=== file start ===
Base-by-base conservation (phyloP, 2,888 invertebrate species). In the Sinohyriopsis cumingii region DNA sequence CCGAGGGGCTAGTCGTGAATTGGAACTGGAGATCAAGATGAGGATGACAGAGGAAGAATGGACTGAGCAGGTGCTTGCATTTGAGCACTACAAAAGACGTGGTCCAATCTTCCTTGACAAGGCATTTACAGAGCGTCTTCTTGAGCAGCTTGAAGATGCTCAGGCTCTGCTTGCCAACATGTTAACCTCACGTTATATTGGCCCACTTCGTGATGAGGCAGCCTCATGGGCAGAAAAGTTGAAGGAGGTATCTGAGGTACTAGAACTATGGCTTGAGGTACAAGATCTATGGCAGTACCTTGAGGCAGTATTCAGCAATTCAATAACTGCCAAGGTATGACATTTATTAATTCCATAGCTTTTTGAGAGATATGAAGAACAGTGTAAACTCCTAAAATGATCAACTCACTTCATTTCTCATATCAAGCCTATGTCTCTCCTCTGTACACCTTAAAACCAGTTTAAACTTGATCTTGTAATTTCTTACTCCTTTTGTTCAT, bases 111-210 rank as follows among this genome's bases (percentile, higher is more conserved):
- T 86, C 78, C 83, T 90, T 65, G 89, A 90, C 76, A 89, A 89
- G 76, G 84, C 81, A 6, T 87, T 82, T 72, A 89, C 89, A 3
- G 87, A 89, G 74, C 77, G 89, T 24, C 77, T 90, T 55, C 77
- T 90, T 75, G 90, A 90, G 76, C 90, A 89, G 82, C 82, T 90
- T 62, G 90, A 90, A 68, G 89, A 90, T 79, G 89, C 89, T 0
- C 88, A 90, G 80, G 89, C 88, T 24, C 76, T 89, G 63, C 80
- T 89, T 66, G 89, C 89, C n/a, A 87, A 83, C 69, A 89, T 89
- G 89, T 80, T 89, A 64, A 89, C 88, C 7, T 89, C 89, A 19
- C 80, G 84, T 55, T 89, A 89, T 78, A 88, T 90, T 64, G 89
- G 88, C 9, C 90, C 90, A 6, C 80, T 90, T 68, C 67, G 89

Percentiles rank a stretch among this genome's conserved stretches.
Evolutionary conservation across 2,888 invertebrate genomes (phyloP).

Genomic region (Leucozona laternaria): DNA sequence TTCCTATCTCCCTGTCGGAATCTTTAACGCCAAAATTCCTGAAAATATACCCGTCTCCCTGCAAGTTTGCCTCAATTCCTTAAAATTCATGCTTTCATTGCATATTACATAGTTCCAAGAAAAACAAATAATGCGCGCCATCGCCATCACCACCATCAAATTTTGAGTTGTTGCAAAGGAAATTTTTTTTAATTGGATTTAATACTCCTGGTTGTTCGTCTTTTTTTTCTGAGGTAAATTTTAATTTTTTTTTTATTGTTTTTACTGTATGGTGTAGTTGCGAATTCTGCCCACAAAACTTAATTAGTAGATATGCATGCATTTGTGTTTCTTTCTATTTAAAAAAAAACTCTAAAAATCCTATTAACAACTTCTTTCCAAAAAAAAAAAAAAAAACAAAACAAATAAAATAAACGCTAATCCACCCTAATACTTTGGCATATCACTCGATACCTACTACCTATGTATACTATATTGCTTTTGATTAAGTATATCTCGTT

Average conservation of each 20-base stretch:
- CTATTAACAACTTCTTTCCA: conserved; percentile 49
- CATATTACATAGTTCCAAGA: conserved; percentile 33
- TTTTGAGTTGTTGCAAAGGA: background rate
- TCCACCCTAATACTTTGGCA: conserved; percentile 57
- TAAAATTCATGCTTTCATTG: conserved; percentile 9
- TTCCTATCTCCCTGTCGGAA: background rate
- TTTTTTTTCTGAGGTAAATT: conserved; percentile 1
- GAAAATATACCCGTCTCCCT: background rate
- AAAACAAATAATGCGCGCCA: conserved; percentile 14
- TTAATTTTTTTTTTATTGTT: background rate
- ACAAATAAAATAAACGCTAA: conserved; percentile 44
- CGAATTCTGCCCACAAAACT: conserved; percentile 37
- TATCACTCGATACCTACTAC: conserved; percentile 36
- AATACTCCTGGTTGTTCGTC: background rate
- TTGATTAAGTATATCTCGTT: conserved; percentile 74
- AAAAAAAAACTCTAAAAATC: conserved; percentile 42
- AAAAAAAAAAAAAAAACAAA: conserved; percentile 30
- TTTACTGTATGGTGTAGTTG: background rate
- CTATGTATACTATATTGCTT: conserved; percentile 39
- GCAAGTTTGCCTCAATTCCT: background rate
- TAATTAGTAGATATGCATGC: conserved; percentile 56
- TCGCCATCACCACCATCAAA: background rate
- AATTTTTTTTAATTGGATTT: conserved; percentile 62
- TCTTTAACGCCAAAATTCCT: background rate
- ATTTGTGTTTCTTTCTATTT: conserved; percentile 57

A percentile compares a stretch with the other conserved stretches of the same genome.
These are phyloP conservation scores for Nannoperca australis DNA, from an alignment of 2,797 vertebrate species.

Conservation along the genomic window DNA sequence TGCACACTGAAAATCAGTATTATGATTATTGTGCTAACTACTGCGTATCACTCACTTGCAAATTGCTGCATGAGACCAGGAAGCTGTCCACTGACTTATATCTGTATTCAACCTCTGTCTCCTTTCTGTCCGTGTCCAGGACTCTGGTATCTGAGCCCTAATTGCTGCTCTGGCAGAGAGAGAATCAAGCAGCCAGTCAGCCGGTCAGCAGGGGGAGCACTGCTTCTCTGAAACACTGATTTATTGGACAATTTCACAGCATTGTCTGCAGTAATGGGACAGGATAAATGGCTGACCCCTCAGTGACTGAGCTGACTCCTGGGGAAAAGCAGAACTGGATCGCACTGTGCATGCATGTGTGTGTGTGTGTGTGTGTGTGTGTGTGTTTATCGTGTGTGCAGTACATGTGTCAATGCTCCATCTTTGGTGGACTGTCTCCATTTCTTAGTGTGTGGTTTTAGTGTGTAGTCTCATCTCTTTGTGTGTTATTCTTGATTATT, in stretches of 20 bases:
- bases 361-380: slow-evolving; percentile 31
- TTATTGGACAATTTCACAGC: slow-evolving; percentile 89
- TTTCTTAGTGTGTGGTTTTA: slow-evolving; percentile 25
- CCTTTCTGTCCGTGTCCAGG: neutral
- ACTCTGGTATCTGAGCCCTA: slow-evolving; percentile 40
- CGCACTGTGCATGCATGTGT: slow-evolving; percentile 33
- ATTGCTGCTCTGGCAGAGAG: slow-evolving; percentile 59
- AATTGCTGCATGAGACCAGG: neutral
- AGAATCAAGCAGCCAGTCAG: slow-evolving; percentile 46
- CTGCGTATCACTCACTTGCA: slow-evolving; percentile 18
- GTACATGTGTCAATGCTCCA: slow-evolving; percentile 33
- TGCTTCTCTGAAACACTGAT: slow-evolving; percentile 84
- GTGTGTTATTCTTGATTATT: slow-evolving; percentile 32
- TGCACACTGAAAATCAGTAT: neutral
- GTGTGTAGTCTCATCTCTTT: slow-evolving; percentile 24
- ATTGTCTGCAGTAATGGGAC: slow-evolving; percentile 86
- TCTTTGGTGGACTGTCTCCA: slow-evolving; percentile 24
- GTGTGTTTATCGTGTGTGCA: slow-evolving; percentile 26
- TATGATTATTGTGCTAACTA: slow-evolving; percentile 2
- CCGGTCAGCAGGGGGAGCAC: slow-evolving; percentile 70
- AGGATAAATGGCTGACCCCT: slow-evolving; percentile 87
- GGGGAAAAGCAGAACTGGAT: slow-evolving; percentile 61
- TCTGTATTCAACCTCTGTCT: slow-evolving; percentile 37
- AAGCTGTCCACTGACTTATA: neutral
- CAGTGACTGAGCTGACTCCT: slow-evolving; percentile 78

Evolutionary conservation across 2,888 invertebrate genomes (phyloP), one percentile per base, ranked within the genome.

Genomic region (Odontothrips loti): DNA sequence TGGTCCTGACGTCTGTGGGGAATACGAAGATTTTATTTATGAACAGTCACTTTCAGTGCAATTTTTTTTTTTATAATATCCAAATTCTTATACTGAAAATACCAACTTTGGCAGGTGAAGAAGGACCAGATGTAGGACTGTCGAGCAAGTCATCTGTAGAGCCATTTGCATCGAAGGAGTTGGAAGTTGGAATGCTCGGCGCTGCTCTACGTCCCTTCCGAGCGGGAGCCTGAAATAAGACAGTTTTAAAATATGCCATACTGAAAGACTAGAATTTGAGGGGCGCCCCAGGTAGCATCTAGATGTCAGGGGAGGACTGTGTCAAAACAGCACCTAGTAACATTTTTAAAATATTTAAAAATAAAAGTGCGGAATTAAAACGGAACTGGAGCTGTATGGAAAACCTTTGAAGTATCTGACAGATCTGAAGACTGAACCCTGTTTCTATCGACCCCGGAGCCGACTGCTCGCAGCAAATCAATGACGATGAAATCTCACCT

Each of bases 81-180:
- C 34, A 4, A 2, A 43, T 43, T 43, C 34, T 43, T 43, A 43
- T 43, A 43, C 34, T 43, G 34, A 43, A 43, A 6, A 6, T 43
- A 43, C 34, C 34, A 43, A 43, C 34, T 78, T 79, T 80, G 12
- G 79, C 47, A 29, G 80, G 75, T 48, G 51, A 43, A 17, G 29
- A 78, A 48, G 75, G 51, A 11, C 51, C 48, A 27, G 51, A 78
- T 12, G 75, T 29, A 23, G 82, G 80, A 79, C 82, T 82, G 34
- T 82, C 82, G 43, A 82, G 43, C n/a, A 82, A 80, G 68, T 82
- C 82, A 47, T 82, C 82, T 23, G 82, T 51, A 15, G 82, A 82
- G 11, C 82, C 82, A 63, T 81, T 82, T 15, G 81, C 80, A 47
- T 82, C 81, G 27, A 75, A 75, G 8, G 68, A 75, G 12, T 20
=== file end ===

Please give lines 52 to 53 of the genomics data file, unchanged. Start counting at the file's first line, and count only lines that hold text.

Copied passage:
- AGAATCAAGCAGCCAGTCAG: slow-evolving; percentile 46
- CTGCGTATCACTCACTTGCA: slow-evolving; percentile 18